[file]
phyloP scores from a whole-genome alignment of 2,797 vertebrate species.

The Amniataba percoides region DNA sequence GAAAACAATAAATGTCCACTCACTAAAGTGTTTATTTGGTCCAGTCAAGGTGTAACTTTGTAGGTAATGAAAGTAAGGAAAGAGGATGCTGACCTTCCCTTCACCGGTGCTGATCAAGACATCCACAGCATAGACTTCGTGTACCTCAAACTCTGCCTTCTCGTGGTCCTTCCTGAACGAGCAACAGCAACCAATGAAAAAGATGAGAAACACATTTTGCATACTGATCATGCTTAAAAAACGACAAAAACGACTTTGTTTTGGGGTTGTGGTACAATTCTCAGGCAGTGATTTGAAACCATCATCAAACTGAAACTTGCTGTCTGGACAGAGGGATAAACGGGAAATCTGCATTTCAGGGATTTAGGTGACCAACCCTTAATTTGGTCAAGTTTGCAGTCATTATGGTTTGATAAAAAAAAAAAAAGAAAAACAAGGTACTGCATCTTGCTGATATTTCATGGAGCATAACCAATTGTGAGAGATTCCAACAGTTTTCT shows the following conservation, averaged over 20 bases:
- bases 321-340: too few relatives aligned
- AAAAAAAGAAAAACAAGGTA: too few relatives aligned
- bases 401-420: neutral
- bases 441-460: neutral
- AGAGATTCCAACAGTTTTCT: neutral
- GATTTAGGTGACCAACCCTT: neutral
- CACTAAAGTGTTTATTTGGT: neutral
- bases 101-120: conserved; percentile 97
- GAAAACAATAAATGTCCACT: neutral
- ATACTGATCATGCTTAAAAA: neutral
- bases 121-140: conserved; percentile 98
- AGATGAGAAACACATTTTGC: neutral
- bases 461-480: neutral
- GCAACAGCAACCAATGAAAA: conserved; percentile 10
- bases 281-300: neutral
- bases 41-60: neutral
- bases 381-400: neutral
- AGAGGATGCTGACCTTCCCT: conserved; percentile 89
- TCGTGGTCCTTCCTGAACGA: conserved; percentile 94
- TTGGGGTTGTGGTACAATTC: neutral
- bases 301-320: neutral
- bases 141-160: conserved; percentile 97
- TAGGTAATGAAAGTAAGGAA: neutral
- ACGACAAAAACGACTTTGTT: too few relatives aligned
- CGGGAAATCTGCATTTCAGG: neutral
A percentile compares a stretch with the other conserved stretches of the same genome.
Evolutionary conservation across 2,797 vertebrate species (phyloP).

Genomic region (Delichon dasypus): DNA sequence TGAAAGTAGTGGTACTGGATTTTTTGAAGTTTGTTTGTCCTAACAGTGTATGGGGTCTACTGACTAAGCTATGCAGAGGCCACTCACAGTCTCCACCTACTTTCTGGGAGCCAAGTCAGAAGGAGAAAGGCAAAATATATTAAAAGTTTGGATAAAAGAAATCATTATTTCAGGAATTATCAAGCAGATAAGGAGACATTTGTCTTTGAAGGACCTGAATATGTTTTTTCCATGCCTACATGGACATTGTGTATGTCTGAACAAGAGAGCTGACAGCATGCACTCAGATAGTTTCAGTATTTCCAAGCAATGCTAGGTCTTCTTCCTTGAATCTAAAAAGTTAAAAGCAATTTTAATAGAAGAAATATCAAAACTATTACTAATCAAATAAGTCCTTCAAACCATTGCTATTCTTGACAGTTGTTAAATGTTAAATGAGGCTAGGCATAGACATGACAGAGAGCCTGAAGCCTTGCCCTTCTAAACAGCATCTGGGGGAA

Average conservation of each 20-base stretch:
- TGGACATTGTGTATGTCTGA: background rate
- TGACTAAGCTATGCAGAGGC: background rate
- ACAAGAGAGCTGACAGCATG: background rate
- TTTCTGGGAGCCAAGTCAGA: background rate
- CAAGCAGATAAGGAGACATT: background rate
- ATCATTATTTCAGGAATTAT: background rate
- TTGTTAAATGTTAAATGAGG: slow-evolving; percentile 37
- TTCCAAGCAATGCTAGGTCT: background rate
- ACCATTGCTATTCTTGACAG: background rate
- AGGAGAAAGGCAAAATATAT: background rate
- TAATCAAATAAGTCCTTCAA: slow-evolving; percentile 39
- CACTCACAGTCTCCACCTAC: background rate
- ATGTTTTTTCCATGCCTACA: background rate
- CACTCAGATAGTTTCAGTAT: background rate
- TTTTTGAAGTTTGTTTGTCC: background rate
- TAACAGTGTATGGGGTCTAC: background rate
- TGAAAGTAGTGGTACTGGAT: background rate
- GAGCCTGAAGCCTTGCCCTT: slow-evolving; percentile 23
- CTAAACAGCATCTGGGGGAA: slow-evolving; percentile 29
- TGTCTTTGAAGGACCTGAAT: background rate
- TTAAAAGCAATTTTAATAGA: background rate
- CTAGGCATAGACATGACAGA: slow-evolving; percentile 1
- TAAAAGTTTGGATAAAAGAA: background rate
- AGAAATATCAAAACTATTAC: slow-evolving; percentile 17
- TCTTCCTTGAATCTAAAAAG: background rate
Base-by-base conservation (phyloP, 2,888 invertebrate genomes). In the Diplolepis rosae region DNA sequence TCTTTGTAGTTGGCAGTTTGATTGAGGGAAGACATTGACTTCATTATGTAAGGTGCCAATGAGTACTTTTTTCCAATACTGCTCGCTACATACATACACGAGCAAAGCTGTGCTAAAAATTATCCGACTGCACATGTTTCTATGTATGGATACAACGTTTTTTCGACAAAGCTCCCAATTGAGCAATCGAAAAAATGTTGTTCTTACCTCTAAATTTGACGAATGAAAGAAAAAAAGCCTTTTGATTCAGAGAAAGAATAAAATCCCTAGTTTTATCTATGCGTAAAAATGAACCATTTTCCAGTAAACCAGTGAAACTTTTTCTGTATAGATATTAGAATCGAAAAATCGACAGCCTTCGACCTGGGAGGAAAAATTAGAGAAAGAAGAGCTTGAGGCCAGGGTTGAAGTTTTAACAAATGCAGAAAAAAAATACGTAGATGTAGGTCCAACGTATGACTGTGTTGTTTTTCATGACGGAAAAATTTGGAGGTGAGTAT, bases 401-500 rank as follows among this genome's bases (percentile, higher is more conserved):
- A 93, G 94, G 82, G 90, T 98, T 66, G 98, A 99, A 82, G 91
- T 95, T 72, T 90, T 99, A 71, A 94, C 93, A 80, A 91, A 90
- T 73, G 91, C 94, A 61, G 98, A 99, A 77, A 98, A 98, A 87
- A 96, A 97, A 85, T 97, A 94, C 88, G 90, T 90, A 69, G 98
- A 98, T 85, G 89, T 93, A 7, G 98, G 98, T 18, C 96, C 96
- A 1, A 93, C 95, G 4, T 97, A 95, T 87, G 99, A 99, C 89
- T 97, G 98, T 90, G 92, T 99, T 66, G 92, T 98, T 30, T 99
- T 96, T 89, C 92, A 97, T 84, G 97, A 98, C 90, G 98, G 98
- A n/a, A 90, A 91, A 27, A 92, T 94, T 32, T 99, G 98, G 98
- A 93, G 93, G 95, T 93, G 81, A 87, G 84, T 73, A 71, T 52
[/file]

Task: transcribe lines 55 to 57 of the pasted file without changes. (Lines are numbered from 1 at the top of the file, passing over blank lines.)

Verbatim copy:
- AGAAATATCAAAACTATTAC: slow-evolving; percentile 17
- TCTTCCTTGAATCTAAAAAG: background rate
Base-by-base conservation (phyloP, 2,888 invertebrate genomes). In the Diplolepis rosae region DNA sequence TCTTTGTAGTTGGCAGTTTGATTGAGGGAAGACATTGACTTCATTATGTAAGGTGCCAATGAGTACTTTTTTCCAATACTGCTCGCTACATACATACACGAGCAAAGCTGTGCTAAAAATTATCCGACTGCACATGTTTCTATGTATGGATACAACGTTTTTTCGACAAAGCTCCCAATTGAGCAATCGAAAAAATGTTGTTCTTACCTCTAAATTTGACGAATGAAAGAAAAAAAGCCTTTTGATTCAGAGAAAGAATAAAATCCCTAGTTTTATCTATGCGTAAAAATGAACCATTTTCCAGTAAACCAGTGAAACTTTTTCTGTATAGATATTAGAATCGAAAAATCGACAGCCTTCGACCTGGGAGGAAAAATTAGAGAAAGAAGAGCTTGAGGCCAGGGTTGAAGTTTTAACAAATGCAGAAAAAAAATACGTAGATGTAGGTCCAACGTATGACTGTGTTGTTTTTCATGACGGAAAAATTTGGAGGTGAGTAT, bases 401-500 rank as follows among this genome's bases (percentile, higher is more conserved):